We arrived at the tournament early Thursday morning. I wasn’t scheduled to compete until the afternoon, so I had quite a bit of waiting around to do. As the day wore on, my nerves started to get the better of me. My division was finally called, and though my stomach was in knots, I started warming up in hopes of timing it so I would be warm for my first match. My name was called as soon as I felt ready, perfect timing, or so I thought. I checked in with my mat director and he instructed me to wait there for my opponent. I smiled and nodded, as my nerves were starting to calm with the appearance of good timing and luck. However, about 15 minutes later, my first opponent still hadn't surfaced. After another 15 minutes, my mat director called her name once again, ‘Second Call’, he said. He instructed me to ‘hang tight’ because if she showed, we were going to immediately head over to the mats. Twenty more minutes, no opponent; ‘Third and Final Call’. I was a bit disappointed, as I was no longer ‘warm and ready to go’; finally, ‘…DQ’ed’. My mat director then called my next opponent’s name and told me to get ready; I tried to do so, but warming up in the bullpen area was nearly impossible, as I was already fighting to maintain the small amount of area I’d claimed to stand in. Fifteen minutes pass, no opponent. ‘Second Call’; gosh, is this really happening I thought. Trying to stay positive, I anxiously looked around for a girl rushing over, No one. Twenty more minutes, ‘Third and Final Call’. It ended up being nearly 2 Hours since my first match was initially called before both my first two opponents were disqualified as ‘no shows’. After a few more minutes, finally, it was my turn. Between a 2-hour tease and now feeling completely cold, my nerves were raging. I saw my new opponent stepping off the mat. She’d now had two matches to my zero, of which she’d submitted both of her opponents. I tried to give myself a pep talk, but it didn’t seem to be working. After the two-hours of uncertainty, it seemed I was now being thrown onto the mat with little warning. Right before the match, my coaches cautioned, ‘this girl has a good guard, get your grips and pull first.’ I was worried and cold, but I nodded and stepped onto the mat anyways. The match began and I quickly pulled guard. She was obviously very seasoned and very good as she quickly defended my guard pull and began to pass. I felt as though I was already beaten. The match had started off poorly, and I felt my muscles already begin to cramp. I’ve grown accustomed to Traven’s demanding warm-ups; so, without a warm up of any sort in addition to my extreme nerves, I fear my body was just simply not prepared for the situation it was thrown into. The match continued with my opponent advancing and me attempting to defend. The hopelessness was building inside of me, but I kept fighting in attempt to not let my coaches, my teammates, or myself down. Finally, time was called. I’d lost to points and I was oh so aware of it. I held it together until I stepped off the mat, but then the extreme disappointment began to set in, so I wandered off to the bathroom where I could wallow unwatched. I started to realize, that I’d never really had to deal with this sort of disappointment in the sport before. I’d always worked my butt of in training, and it seemed to consistently pay off in competition. I kept thinking, if I’d only had those first two matches, I could have done better. After an approximate half-hour pity-party in the bathroom, I emerged to find that the girl who’d beaten me had gone on to win the division. This made me feel slightly better about my performance against her, however, it didn’t make me feel any less glum about my tournament experience overall. I’d spent money I didn’t have for an experience I didn’t feel like I’d achieved. I’m the type of person who completely overanalyzes situations in efforts to best ensure my desired outcome; I’d done everything I could to prepare for this tournament, and nothing I’d planned for ended up going my way. This was a harsh reality that I was now dealing with, poorly if I might add. Despite my emotional state, I pulled it together, and watched the bustle the rest of the day had to offer.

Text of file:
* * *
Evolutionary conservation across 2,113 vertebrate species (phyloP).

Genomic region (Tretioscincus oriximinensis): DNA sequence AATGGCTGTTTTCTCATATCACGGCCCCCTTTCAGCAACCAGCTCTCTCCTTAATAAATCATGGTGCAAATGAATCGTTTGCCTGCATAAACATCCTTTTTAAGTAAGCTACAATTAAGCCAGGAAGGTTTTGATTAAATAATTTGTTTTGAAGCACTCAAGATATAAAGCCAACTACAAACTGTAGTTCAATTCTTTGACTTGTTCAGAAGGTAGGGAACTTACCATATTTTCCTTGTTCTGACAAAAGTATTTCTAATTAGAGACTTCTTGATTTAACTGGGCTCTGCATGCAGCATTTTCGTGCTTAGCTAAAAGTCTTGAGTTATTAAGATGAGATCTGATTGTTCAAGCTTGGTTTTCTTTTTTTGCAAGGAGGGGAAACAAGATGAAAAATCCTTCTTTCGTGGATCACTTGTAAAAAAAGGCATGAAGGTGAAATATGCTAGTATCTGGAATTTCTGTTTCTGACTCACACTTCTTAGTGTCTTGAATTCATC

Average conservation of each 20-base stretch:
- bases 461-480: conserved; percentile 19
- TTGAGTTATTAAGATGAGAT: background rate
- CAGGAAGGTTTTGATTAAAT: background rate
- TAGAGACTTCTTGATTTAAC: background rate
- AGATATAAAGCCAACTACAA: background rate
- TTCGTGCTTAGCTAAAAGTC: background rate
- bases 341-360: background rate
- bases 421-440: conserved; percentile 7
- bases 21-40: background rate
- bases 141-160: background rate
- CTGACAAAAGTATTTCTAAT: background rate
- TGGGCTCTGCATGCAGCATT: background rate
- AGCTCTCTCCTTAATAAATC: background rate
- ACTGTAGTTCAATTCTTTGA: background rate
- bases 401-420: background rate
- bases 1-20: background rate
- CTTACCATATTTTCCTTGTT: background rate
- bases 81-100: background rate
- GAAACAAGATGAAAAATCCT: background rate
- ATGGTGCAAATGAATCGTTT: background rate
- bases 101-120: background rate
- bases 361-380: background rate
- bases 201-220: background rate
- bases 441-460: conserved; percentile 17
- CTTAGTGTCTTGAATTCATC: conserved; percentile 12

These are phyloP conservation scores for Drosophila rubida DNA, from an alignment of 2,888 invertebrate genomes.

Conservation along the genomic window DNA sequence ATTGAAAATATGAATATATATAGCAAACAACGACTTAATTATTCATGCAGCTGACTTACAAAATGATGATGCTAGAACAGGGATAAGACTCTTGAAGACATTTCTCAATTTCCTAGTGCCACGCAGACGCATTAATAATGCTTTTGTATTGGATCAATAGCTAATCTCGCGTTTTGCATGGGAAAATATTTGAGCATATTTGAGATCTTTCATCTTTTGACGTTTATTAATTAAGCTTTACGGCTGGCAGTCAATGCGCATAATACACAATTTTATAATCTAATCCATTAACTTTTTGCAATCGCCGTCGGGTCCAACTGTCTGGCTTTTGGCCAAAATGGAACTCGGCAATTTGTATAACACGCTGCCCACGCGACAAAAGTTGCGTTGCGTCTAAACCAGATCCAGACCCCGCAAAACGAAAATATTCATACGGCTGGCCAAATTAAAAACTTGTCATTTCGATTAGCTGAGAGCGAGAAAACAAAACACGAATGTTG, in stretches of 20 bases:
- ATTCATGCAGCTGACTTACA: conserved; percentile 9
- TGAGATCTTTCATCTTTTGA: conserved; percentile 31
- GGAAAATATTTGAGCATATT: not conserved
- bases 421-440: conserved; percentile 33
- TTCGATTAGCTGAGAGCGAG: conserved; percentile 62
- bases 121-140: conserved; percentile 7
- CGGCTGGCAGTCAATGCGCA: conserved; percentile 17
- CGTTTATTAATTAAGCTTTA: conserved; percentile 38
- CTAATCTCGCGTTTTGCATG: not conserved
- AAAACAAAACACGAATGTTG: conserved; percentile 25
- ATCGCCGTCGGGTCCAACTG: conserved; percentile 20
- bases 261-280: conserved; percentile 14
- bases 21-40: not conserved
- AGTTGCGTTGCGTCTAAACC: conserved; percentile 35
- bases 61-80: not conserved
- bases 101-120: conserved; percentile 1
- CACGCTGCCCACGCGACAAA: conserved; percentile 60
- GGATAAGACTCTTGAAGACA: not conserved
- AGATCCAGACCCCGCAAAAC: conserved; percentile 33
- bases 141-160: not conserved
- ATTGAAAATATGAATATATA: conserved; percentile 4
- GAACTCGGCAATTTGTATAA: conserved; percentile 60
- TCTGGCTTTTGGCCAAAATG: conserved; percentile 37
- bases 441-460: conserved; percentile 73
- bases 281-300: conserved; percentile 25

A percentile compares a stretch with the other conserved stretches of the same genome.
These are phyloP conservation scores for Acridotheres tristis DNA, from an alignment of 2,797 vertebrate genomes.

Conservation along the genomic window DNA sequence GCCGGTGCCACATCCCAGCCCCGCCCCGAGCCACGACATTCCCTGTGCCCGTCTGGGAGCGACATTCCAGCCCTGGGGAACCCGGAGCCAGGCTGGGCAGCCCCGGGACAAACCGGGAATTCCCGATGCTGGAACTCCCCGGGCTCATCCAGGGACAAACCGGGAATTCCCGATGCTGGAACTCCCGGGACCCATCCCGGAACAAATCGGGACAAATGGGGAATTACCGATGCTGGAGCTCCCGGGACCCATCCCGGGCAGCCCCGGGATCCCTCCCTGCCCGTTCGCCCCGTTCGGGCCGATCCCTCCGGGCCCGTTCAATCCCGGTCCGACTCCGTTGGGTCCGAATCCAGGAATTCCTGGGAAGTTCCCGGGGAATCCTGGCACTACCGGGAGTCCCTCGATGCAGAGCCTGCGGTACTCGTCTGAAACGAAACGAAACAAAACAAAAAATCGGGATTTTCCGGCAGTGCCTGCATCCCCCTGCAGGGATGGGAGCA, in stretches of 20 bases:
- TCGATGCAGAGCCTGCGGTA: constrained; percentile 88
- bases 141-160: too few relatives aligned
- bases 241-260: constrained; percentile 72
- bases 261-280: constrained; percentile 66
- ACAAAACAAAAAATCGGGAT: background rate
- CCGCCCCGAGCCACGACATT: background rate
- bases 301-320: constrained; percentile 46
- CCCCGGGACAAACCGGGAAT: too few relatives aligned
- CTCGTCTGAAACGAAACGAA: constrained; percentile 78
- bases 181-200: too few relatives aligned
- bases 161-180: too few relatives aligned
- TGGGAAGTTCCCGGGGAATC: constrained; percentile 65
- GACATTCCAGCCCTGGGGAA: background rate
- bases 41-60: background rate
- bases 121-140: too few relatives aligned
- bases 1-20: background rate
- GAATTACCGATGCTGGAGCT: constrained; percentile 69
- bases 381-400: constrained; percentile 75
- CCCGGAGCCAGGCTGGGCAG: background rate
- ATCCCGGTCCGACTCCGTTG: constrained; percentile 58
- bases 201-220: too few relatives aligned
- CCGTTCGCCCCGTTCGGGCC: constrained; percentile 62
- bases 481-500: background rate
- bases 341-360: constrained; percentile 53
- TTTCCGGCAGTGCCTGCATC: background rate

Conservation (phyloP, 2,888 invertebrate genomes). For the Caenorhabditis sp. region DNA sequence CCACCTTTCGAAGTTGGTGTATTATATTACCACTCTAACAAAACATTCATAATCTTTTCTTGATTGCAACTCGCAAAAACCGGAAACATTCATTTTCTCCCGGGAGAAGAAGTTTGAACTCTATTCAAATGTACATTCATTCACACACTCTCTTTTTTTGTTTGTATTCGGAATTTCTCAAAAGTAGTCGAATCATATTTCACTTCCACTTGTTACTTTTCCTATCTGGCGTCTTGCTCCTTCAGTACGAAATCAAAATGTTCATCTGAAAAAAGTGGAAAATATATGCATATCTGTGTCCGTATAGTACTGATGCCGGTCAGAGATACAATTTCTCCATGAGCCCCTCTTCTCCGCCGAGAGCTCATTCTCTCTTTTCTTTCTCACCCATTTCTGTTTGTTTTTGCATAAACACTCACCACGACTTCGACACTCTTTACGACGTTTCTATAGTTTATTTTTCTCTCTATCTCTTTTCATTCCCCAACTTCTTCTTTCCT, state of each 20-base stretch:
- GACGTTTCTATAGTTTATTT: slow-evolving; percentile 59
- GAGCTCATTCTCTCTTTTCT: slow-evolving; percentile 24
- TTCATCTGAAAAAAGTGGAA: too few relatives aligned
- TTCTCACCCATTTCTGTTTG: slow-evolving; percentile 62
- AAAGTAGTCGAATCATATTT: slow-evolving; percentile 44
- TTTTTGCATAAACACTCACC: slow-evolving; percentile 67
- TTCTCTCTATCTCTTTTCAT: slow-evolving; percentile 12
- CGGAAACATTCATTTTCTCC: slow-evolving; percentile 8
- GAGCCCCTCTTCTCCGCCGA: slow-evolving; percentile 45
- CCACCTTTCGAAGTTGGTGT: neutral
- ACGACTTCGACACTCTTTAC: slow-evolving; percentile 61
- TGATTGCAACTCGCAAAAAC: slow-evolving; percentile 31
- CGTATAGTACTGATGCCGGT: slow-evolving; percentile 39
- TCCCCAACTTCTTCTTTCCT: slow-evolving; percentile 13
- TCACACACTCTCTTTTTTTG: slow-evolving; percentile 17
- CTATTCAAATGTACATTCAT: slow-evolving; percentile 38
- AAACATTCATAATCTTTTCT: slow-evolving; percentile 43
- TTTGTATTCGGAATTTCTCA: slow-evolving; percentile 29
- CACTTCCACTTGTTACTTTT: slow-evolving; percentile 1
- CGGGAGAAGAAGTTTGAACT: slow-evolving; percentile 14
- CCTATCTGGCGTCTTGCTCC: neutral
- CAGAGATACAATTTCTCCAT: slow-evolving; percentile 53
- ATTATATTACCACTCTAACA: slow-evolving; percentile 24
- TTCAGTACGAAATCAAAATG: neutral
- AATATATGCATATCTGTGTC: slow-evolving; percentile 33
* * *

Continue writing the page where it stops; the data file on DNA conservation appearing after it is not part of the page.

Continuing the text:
At the tournament over the next few days, I was slightly overwhelmed by the amount of amazing Jiu Jitsu matches all happening at once. My favorite part was Saturday morning when the female black belts took to the mat. I eagerly watched as each match progressed, and I continued to notice the same thing; someone lost EVERY time. Now, to you, this may seem rather obvious, but at the time, it was really what I needed to see. These were the best women in the world and half of them went home empty-handed, just like me. Watching the higher-level belts compete really opened my eyes to the fact that EVERYONE loses sometimes. And that I can’t always control the outcome; all I can do is prepare myself as much as possible, and then hope and strive for the best when the time comes.